Skip to main content
Ormond Beach Observer Wednesday, Feb. 7, 2018 1 year ago

Should high school refs consider video evidence?

At Atlantic’s loss Jan. 31, I saw video that could’ve changed the outcome.
by: Ray Boone Sports Editor

I had the chance to cover Atlantic’s boys basketball game against Deltona on Wednesday, Jan. 31, at Atlantic High School. You can read the full story on Page 10 of the Port Orange Observer, but here’s something you should know before you do.

With the game tied at 55, Deltona’s Jalen Monroe went the full length of the court and laid the ball in as the buzzer expired to hand the Sharks a loss.

It was a great play, and I was shocked to see how quickly Monroe was able to advance the ball up the floor.

But, while I was interviewing Atlantic coach David Howard for my story, I was shown a video replay that showed that the ball was clearly still in Monroe’s hand by the time the buzzer went off.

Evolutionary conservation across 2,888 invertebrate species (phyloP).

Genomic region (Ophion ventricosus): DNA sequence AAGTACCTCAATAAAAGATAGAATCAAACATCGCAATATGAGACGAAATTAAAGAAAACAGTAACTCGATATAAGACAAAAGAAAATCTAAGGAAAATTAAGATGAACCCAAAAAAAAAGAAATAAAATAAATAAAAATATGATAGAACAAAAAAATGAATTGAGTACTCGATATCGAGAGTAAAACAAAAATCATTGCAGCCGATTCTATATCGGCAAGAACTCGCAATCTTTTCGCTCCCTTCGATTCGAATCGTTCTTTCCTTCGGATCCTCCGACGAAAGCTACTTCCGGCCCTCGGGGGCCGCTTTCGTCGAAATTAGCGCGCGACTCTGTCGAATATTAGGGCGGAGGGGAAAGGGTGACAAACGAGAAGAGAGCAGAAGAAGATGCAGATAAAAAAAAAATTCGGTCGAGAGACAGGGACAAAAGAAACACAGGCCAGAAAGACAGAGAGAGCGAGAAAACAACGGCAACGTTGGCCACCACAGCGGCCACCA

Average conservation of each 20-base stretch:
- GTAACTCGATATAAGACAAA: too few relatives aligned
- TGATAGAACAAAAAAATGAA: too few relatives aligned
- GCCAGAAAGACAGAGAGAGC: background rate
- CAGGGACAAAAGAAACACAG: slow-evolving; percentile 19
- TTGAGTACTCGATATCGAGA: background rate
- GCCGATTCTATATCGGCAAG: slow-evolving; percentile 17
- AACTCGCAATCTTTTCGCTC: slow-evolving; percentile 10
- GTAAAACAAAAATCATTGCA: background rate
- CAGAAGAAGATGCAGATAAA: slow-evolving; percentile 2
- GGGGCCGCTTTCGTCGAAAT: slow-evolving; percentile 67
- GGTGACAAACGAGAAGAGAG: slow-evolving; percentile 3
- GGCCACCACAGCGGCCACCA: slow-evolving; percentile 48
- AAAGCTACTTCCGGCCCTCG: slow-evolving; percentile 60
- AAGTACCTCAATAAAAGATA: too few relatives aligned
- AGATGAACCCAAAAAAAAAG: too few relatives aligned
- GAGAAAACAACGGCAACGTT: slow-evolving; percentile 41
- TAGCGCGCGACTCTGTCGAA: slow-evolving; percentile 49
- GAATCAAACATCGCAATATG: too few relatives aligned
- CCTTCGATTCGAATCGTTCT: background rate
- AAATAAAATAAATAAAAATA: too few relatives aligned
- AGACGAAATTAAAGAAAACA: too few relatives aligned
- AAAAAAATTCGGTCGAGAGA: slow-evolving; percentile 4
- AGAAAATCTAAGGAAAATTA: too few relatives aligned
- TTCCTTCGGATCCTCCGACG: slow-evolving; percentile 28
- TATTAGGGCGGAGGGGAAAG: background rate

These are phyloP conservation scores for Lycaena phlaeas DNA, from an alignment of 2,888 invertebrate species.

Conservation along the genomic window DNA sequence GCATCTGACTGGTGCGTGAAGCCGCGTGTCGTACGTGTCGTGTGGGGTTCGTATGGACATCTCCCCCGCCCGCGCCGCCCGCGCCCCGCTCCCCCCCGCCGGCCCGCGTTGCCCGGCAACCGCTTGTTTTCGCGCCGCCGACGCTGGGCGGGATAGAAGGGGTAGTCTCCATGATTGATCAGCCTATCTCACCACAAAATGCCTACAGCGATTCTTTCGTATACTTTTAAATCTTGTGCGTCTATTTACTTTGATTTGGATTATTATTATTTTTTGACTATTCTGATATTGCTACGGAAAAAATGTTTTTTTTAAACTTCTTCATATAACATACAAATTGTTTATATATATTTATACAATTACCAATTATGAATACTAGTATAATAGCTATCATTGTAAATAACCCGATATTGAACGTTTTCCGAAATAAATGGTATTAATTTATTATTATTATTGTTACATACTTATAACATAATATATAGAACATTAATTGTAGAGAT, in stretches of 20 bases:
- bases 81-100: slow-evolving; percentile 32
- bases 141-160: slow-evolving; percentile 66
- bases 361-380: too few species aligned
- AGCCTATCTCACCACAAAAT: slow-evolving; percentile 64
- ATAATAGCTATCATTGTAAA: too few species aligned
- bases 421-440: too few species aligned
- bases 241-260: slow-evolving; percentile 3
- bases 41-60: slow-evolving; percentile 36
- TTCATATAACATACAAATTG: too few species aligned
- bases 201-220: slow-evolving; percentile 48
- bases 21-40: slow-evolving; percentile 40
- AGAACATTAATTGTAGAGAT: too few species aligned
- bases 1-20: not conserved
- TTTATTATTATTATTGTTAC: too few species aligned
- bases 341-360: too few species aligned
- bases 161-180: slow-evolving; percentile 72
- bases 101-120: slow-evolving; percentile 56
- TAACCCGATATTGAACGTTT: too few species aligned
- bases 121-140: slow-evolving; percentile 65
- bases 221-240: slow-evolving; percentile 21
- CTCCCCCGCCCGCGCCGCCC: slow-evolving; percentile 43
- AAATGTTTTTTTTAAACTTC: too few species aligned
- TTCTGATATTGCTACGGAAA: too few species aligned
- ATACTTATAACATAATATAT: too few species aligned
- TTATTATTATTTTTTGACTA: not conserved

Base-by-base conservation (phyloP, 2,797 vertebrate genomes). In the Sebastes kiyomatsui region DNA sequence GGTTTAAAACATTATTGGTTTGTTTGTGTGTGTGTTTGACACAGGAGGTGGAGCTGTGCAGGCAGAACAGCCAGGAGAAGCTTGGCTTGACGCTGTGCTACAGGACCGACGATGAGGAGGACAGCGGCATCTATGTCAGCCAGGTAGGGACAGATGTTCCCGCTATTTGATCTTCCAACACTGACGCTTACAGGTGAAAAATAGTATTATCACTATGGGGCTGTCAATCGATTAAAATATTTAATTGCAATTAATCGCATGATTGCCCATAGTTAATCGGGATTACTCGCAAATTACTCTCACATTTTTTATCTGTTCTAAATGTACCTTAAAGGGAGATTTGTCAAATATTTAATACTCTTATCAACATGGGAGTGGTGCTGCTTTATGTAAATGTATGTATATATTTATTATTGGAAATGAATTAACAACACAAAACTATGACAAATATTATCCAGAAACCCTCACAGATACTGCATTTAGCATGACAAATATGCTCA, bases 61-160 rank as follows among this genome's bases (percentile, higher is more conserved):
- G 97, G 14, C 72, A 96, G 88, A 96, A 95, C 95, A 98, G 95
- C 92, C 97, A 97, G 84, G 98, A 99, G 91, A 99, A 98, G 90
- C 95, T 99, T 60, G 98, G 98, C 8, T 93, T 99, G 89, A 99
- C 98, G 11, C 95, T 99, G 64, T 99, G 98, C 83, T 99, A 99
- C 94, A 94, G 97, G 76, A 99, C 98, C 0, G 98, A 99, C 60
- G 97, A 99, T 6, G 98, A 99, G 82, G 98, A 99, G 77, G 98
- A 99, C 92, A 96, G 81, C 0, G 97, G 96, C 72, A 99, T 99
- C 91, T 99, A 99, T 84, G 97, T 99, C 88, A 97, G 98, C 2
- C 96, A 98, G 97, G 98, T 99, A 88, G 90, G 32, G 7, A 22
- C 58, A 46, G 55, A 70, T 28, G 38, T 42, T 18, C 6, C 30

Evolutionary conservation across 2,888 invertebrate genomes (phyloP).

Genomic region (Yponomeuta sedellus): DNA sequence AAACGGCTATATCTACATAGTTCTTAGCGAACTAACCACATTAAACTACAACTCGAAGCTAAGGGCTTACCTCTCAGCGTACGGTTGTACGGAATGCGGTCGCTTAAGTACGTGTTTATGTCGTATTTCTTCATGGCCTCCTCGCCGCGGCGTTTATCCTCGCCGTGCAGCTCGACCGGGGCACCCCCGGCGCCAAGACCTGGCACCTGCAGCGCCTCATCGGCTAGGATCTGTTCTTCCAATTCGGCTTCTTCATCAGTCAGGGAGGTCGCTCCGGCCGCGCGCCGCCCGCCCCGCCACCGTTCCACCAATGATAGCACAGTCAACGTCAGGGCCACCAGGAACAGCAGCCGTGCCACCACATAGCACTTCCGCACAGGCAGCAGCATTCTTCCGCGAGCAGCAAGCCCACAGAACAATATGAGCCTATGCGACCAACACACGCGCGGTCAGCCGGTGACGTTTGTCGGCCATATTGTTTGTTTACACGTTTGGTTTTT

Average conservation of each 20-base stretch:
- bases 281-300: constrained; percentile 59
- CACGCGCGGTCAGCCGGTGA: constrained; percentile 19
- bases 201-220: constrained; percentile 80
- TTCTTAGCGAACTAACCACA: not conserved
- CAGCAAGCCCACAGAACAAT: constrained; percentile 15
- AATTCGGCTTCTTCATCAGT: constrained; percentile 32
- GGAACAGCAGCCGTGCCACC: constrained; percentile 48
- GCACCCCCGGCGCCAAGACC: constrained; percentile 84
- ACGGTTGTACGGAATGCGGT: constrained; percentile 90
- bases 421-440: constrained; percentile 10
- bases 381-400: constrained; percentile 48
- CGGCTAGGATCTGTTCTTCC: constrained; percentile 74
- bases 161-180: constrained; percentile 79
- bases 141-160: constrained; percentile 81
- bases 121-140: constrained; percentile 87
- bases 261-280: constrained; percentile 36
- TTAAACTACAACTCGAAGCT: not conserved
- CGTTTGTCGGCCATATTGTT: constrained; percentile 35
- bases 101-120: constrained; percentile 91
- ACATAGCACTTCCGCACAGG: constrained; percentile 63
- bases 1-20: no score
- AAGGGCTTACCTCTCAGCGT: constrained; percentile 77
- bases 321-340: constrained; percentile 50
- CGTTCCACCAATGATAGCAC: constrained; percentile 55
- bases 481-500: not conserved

The layup should not have counted, and the game should have gone into overtime if the officials had made the correct call.

Before I continue, this is not a column designed to criticize refs, or anything of that nature. I absolutely do not blame the officials for the outcome of that game, even though the no-call at the end was plainly incorrect.

After all, high school officials do not have access to video cam-eras or slow motion replay like at the collegiate or professional levels. So being able to spot something that occurs in milliseconds with the naked eye is understandably difficult. Errors are going to happen, and sometimes it’s going to cost a team a chance at a win.

However, one thing I really admire about officiating at the college and pro level is the desire to get the call correct. While officiating at these levels can still irk many fans, there is some beauty in instant replay: What’s captured on-screen leaves no room for debate (usually). It’s definitive. It’s absolute.

So, that begs the question: If one of the officials from Wednesday’s game was shown the video of Monroe’s layup, should he or she be able to reverse the decision?

I say yes. It can be tough to reverse a call, with limited video of limited quality. But if proof can be submitted, why not consider it?

Related Stories